County lawmakers on Monday forcefully rejected a proposed settlement to a three-year-old voting rights lawsuit, sending the case back to federal court with an emphatic rebuke of County Executive Dan McCoy. The settlement would have ended the complex and increasingly costly case alleging racial imbalances in the county’s political map by, among other things, establishing a fifth legislative district in which minority voters are a majority. And while several of the majority Democratic lawmakers said that they support that goal, they blasted McCoy for freezing the legislature out of the settlement process and accused him of overstepping his authority in trying to dictate how the new lines would be drawn. High on the list of grievances is that the settlement would have prescribed the makeup of the county’s redistricting commission, a task legislative leaders said is clearly lawmakers’ prerogative. The vote was 34-3, with even some of the Democratic executive’s Republican allies opposing it.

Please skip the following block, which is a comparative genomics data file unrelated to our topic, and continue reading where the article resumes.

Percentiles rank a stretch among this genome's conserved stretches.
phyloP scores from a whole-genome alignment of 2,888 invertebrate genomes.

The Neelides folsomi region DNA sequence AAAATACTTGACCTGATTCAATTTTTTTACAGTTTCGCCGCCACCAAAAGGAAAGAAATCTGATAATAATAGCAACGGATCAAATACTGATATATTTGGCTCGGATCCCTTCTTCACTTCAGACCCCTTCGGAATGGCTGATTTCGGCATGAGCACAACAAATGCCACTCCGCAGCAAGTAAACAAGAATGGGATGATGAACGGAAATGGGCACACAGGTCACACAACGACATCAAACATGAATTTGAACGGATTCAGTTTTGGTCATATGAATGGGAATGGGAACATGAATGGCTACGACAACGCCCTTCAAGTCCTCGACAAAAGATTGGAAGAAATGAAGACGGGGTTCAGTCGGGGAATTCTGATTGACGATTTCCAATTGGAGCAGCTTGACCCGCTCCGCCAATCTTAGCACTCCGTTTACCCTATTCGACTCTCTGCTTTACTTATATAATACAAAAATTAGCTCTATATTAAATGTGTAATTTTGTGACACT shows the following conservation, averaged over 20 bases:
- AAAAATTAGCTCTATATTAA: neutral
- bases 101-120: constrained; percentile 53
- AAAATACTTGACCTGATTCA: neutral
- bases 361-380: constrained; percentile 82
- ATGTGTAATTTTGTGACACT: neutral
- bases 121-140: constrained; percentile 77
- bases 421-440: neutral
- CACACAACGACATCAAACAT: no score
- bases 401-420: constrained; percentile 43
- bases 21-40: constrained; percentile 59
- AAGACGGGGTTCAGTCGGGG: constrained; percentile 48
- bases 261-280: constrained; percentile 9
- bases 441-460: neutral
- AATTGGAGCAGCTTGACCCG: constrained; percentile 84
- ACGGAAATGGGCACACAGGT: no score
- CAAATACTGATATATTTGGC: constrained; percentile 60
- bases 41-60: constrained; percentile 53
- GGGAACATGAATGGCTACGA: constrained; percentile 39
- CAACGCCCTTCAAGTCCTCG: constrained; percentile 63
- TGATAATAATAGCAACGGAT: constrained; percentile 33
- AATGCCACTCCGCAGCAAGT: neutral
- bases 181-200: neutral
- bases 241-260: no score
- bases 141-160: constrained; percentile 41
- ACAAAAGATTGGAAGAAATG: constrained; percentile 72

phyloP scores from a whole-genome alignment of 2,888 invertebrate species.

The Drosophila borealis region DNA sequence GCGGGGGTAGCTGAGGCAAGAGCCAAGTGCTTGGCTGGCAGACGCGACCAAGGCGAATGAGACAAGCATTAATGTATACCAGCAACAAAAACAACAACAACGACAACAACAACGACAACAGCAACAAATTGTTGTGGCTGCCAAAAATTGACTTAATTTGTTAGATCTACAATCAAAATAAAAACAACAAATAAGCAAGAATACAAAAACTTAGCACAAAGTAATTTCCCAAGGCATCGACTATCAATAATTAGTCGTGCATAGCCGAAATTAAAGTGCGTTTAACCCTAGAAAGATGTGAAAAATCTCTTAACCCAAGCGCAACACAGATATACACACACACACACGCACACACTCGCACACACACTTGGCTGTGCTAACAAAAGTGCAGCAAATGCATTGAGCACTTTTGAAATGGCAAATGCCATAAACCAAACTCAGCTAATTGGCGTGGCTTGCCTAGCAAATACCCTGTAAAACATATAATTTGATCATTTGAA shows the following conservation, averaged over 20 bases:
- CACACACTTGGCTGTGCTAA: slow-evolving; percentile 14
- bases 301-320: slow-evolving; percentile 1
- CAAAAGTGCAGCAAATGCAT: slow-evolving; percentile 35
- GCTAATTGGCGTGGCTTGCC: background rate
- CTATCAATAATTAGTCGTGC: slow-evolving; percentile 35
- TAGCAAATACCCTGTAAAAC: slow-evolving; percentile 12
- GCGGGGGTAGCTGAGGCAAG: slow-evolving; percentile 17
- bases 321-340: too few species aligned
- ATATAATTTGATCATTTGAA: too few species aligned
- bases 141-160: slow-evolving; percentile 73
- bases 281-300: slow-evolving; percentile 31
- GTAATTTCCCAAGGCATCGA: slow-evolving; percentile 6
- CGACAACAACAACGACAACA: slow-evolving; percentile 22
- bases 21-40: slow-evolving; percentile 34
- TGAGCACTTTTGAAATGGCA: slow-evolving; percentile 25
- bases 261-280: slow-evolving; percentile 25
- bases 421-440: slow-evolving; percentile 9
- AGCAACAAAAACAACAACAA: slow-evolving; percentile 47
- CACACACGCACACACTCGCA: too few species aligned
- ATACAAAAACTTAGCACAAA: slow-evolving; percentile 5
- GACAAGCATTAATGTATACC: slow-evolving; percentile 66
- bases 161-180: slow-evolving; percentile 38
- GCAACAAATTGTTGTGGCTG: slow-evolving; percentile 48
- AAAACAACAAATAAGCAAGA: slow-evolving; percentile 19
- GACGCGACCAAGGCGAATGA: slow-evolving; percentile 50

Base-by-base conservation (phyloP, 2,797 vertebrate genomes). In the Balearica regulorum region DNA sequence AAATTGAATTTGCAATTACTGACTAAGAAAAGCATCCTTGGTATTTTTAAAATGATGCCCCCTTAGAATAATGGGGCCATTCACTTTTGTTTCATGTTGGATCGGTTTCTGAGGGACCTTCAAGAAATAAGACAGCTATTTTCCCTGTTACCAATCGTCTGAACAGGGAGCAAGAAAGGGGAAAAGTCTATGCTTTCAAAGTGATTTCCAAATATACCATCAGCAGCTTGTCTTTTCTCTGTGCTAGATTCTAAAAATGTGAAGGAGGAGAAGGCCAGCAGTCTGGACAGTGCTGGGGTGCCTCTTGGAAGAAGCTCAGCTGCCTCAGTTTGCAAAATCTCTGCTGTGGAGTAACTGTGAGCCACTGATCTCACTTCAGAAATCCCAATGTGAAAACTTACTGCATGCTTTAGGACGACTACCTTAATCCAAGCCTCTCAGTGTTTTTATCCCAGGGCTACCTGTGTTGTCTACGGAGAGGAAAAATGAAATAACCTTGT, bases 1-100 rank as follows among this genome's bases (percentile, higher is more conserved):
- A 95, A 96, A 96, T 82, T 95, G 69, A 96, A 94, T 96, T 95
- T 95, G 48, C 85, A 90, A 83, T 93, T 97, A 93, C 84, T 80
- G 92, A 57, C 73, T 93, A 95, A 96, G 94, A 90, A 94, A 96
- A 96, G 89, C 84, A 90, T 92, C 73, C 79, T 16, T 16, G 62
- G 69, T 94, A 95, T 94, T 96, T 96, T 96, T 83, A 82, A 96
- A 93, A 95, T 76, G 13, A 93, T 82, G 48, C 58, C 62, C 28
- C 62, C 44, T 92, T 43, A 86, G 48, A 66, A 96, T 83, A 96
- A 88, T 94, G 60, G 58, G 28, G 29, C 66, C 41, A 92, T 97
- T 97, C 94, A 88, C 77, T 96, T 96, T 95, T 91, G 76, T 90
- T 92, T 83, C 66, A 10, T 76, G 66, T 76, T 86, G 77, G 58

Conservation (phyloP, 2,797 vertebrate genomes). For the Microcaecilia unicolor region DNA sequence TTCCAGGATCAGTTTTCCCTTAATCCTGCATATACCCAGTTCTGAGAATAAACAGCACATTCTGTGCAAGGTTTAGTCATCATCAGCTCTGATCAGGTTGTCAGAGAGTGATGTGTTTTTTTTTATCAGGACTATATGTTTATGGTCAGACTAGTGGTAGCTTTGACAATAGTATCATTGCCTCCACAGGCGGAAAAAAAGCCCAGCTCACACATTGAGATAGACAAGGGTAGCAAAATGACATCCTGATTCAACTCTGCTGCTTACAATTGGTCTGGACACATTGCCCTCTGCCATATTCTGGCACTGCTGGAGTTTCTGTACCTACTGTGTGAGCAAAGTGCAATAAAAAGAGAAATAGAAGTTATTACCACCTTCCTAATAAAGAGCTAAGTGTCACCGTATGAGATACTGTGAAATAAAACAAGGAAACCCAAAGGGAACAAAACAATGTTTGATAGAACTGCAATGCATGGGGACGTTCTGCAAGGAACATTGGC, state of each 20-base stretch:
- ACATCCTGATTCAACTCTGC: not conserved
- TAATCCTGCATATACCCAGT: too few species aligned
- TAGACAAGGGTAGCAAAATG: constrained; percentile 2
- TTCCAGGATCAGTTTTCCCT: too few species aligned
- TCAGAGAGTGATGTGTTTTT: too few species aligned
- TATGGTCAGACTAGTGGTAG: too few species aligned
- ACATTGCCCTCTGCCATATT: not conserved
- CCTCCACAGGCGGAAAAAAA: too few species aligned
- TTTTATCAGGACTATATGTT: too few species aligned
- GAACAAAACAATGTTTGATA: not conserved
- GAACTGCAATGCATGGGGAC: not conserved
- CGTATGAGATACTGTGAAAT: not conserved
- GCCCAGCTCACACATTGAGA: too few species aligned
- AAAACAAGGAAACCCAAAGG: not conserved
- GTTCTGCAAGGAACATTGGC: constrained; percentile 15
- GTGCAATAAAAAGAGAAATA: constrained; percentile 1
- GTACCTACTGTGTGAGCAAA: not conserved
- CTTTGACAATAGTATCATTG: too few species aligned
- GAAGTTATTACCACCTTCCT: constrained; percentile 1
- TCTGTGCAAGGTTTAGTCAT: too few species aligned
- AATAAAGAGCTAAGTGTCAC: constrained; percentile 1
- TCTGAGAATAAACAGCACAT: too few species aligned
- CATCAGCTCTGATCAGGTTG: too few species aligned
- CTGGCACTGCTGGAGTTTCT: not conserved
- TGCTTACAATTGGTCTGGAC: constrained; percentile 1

“I think everybody believed that legislative process should be a legislative process,” legislature Chairman Shawn Morse, a Cohoes Democrat, said after the vote.
Now the trial in the case will resume Tuesday morning in U.S. District Court as the largest-in-the-state county legislature instead appears poised to move ahead with a plan to downsize its ranks from 39 to 35.
A Democratic proposal unveiled earlier this month and fast-tracked to be in place by November’s elections would have cut the size of the legislature to 25 — a number that was swiftly increased to 29 and now 35 after what legislative leaders described as discussion among members.
Full Article: Voting rights accord rejected – Times Union.